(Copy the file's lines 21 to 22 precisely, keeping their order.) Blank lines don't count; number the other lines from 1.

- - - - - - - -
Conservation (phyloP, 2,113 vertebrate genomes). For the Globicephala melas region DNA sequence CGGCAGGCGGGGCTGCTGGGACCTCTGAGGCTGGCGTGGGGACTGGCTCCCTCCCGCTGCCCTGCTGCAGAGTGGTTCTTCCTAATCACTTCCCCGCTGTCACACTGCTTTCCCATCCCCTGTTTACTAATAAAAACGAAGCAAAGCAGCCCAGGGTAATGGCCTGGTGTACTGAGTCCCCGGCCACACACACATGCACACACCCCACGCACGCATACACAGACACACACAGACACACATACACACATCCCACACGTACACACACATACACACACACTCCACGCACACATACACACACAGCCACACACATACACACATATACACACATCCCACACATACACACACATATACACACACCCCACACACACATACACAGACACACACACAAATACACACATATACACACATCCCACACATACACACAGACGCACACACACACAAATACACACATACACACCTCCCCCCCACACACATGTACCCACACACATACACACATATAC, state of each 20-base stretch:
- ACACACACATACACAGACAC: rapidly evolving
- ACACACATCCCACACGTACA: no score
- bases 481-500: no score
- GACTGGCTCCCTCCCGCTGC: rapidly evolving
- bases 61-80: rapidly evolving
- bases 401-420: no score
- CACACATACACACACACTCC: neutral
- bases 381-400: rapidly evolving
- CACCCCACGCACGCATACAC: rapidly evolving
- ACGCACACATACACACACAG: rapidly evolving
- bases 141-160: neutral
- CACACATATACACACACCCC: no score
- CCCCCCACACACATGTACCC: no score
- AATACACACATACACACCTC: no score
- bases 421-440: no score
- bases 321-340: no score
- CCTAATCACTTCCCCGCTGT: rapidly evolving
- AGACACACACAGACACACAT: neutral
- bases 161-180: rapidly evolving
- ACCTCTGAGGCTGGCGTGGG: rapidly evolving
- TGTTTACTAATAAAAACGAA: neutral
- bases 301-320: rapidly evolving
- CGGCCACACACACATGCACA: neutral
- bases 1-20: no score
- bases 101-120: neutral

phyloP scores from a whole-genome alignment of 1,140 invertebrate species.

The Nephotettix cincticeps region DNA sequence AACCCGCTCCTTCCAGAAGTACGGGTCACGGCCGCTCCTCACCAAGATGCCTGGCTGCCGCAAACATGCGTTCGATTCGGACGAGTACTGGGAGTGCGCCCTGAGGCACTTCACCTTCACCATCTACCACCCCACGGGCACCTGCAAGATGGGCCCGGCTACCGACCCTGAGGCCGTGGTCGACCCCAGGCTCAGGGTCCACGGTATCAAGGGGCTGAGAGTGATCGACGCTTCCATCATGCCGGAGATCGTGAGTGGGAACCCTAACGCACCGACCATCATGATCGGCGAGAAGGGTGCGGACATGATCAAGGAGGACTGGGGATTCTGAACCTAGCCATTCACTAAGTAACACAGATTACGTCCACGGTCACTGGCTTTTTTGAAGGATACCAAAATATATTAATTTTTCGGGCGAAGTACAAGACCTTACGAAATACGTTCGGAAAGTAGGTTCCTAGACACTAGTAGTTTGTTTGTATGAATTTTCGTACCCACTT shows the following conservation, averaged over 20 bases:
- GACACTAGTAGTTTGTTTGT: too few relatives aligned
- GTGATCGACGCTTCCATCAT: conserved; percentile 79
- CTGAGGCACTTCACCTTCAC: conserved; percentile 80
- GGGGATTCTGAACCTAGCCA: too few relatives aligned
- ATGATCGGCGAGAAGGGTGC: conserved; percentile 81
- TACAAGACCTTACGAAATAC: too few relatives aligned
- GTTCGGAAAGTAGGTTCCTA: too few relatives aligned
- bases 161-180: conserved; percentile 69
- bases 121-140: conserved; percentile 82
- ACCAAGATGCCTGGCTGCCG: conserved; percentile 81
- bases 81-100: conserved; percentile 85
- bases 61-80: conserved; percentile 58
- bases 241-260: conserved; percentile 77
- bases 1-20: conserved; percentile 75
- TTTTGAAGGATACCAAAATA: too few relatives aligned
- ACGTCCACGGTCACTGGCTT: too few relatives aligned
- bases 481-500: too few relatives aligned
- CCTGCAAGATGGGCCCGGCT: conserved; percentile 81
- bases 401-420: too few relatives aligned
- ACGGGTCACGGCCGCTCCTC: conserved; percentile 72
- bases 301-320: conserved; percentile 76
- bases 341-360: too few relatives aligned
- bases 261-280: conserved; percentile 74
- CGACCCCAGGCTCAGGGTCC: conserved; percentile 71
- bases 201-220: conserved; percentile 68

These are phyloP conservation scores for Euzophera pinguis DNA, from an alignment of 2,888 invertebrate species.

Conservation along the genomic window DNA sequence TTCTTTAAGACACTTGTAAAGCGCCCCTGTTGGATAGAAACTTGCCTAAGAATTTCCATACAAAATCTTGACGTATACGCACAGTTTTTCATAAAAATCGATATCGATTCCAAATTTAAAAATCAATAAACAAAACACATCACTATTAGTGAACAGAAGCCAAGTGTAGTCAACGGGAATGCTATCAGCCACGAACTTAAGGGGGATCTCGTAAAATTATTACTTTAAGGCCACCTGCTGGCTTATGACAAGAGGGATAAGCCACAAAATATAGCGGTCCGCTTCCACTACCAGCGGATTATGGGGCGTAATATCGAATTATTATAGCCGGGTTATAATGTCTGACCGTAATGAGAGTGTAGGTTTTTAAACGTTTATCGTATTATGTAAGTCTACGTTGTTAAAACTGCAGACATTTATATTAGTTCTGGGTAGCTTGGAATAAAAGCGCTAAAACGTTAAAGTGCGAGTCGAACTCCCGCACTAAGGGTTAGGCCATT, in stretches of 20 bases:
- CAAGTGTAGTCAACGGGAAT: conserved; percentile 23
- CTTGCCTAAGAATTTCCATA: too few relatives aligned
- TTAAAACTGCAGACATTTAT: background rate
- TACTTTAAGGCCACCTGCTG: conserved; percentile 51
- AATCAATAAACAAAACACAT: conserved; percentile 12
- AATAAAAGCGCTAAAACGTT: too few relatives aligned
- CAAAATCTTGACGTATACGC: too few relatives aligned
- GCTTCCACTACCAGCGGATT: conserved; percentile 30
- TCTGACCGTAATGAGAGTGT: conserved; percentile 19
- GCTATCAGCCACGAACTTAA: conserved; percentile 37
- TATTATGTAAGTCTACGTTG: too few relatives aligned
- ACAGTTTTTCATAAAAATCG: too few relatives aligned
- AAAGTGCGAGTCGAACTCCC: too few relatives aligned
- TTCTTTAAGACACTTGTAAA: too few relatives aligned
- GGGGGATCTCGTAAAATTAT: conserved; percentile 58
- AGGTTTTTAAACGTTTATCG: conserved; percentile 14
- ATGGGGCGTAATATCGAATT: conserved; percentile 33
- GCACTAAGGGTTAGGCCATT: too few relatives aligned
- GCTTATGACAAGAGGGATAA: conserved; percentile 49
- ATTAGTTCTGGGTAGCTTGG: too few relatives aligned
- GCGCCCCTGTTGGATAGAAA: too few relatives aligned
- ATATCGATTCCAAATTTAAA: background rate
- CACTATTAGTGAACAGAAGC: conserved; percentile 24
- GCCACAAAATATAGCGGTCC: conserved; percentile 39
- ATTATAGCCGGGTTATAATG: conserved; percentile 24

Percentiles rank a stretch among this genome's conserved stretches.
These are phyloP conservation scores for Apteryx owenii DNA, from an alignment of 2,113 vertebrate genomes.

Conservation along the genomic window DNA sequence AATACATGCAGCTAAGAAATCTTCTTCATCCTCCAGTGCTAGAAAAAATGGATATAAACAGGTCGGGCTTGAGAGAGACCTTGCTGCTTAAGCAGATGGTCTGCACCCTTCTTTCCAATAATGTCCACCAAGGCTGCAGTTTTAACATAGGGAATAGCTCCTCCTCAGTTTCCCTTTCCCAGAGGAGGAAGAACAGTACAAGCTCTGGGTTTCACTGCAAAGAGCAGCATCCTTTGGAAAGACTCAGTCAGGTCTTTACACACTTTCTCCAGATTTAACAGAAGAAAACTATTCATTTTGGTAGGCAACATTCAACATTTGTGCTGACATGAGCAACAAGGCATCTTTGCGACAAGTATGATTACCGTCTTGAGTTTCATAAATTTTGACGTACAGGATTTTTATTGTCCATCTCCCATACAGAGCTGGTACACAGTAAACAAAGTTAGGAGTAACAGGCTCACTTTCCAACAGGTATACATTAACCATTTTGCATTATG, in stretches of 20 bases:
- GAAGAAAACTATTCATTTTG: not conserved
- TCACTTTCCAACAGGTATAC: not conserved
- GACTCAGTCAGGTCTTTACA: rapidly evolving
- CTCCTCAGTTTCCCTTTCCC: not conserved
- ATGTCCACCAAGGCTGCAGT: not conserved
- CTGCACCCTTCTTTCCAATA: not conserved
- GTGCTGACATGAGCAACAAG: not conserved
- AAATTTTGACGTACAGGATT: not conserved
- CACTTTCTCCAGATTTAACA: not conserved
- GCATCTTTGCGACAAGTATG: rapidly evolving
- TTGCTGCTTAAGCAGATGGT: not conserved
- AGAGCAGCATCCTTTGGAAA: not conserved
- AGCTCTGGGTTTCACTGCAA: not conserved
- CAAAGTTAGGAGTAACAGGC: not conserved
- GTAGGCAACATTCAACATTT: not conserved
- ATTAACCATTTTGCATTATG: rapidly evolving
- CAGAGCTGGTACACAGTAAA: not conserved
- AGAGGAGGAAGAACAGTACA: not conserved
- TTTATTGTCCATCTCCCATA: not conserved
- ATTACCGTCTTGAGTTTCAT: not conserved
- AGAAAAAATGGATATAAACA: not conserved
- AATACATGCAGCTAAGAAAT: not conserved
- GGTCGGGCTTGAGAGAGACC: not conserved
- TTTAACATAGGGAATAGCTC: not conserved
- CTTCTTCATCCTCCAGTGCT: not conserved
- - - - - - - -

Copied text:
- ACCTCTGAGGCTGGCGTGGG: rapidly evolving
- TGTTTACTAATAAAAACGAA: neutral